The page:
Tuesday, December 2, 2008

9. Don't Block Your View!

This is the second posting of 10 things you should know before you build a house in the South.

Many of our renovation projects are on plan book houses that were built with no regard to the view. The project above did have glass doors on the view but the low ceiling and uninviting exterior space killed the view. We raised the roof by adding a gable and widened the stairs to open the view... WOW what a difference!

Tuesday, November 25, 2008

10. All About Porches

Every Southern house needs at least one porch to sit and enjoy the view or visit with friends. The pictured house has a screened porch for dining and a high porch for enjoying the long view. The rules for porches include:

Never put a porch on the North elevation.

The best location for the porch is the south facade. This protects the interior from the hot summer sun and provides a cozy spot for winter days.

Screened porches are a must in many areas of the south, especially coastal areas where no-seeums are prevalent. Screened porches should have a minimum of two open sides to maximize the breeze. A ceiling fan is a welcomed addition to the screened porch. Consider the size of the local bugs when you choose your screen. You will also want to screen under the porch floor framing to keep the bugs out.

Porches should be at least ten feet deep.

Porches that are 30" or less from the adjacent grade, deck, or terrace do not need a railing. This is ideal because the view remains open.

An exterior fireplace on your porch will allow you to enjoy your porch year round.

10 Things you should know before you build a house in the South

This is the first post of the series 10 + things you should know before you build a house in the South. I am a native southerner, my maternal family is from Mississippi and Alabama, and my paternal side is from Alabama. I was reared in Tennessee, received my Bachelor of Architecture at Auburn in Alabama, and have lived and practiced architecture in South Carolina for twenty years.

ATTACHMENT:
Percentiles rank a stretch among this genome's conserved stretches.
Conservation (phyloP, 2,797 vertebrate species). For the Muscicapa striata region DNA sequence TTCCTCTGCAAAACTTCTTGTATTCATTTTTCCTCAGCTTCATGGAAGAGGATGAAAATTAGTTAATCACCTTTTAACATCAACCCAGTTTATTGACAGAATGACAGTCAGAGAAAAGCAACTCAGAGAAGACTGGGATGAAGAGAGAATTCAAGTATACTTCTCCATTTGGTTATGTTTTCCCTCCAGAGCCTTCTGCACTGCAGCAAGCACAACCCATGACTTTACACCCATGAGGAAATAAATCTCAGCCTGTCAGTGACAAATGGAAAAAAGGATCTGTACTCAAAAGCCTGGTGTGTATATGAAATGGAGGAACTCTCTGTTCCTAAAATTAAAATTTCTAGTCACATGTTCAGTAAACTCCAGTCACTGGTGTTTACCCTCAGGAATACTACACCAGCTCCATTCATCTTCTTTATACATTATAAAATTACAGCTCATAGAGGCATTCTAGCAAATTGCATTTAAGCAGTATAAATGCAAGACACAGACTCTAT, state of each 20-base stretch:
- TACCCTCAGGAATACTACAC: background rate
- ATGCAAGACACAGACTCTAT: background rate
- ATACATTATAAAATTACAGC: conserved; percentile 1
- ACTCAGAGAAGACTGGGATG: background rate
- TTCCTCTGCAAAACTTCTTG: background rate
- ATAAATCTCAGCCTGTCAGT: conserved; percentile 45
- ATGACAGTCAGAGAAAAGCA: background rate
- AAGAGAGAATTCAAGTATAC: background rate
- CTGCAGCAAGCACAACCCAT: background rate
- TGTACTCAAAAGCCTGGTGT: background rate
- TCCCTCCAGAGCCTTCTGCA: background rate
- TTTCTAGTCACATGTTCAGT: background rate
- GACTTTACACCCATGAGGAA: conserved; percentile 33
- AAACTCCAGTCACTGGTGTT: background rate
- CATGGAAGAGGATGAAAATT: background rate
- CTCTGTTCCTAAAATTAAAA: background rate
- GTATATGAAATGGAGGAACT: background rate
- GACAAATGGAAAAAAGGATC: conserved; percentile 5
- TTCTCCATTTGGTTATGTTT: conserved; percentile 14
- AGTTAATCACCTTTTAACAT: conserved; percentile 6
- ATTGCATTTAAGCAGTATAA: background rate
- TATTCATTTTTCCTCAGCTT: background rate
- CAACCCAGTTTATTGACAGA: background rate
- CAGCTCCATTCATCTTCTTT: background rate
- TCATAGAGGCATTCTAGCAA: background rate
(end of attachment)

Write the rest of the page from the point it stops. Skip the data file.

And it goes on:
I will dedicate a post to each topic .....so stay tuned!

Friday, November 21, 2008

Dogtrot 2

This is another modern dog trot. The center hall of this dog trot is enclosed with folding walls, so the house can be opened to capture the breezes when
the weather is nice. There are folding walls between the center hall and the "two pens" so the center can be opened independently of the rest of
the house. The rear is one large screened porch.

Wednesday, November 12, 2008

Dog Trot

The dog trot is a traditional southern venacular form also known as "two pens and a passage". One room was typically used for sleeping and the other for cooking. The open center passage was the main sitting room that was cooled naturally by the Bernoulli effect. The center passage was often used as the dog kennel and thus the name dog trot.

Dog trots are found in Tennessee, Alabama, Mississippi, Louisiana, Florida, and Texas. The dog trot above is from the Historic American Building Survey located in the Library of Congress, it is Thornhill Plantation , Greene County, Alabama The drawing is by Kent McWilliams, 1935 and the photo is by Alex Bush, 1935

Recently we have been experimenting with the dog trot form for contemporary houses. Our mild winters are ideal for outdoor living. The Crobsy residence is a true dog trot with the master bedroom in one "pen" and the great room and kitchen in the other "pen". The center passage serves as a large sitting room. The house is currently under construciton and whenever we are at the job site at lunch time, every working is sitting in the center passage enjoying the breeze.